Day 2. Charity is not what it first seems…

So, day 2 has involved moving around from our initial place to rest our heads to where we are currently. This is on the outskirts of a place called Kadoma, around 2 hours drive south-west of Harare. No, I’d never heard of it either, but then again I’m not from mighty town of Stevenage with which its twinned with, so why would I!?

What people in Stevenage probably don’t know is that a fraction of the items that get handed into their 115 (according to yell.com) charity shops end up here. How large or small that fraction is, is impossible to tell of course.”Fantastic!” you might at first be saying. “It’s great that they’ve made their way to where they’re needed” is what you might also be thinking. Local understanding of the situation, however, tells us something very very different. Your charitable items handed into to your many high street charity shops, or handed over to a clothes bank does in fact find its way to countries in desperate need. But the reality is that these items are then intercepted and sold. Yes, you read correctly. Sold.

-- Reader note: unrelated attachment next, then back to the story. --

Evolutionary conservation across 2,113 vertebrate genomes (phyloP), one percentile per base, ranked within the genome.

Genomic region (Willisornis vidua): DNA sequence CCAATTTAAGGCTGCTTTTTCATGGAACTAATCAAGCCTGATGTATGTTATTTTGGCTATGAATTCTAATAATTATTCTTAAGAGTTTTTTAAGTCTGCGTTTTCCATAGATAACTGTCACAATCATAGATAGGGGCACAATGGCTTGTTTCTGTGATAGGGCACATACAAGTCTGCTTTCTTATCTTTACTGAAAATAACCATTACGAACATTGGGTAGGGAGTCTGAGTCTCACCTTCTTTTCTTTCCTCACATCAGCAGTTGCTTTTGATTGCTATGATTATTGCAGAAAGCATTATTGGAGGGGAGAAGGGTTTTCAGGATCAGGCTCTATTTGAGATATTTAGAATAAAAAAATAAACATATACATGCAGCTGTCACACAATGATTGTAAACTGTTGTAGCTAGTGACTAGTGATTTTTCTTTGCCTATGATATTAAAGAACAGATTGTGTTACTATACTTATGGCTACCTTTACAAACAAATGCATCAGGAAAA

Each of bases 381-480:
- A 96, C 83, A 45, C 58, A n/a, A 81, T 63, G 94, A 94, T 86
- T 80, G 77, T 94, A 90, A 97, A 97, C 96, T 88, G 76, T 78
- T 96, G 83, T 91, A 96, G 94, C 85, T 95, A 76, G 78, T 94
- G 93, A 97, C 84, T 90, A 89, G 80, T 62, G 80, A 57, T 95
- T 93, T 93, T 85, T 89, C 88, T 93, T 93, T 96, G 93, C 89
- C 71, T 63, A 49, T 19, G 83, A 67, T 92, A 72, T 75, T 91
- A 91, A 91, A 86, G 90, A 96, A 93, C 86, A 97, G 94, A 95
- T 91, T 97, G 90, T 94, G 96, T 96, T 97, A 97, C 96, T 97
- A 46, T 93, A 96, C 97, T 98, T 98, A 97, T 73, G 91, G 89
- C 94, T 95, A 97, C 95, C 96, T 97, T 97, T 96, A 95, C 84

Not sold and all the proceeds going to good causes, but sold like any other item on a market stall and all the proceeds going to the seller.

That Manchester Utd shirt that your belly had grown you out of that you handed over to a clothes bank? Well, its here, and its for sale.

Thats not to say that ALL donations end up this way, but certainly the market stalls we saw today on the high street of Kadoma were filled to the brim with what was obviously 2nd hand charitable goods. This isn’t a cry to stop giving to charity of course, far from it, but its more an indication of how far this country has gone down and how corrupt things have become that charity doesn’t find its way to those for which its intended anymore. If that Beckham ’02 shirt is now too small for you, by all means, give it to charity, as that is still to correct thing to do, but the reality is that it may very well get intercepted by someone along the way and won’t be gracing the back of a child in need, rather a market stall of an eager entrepreneur.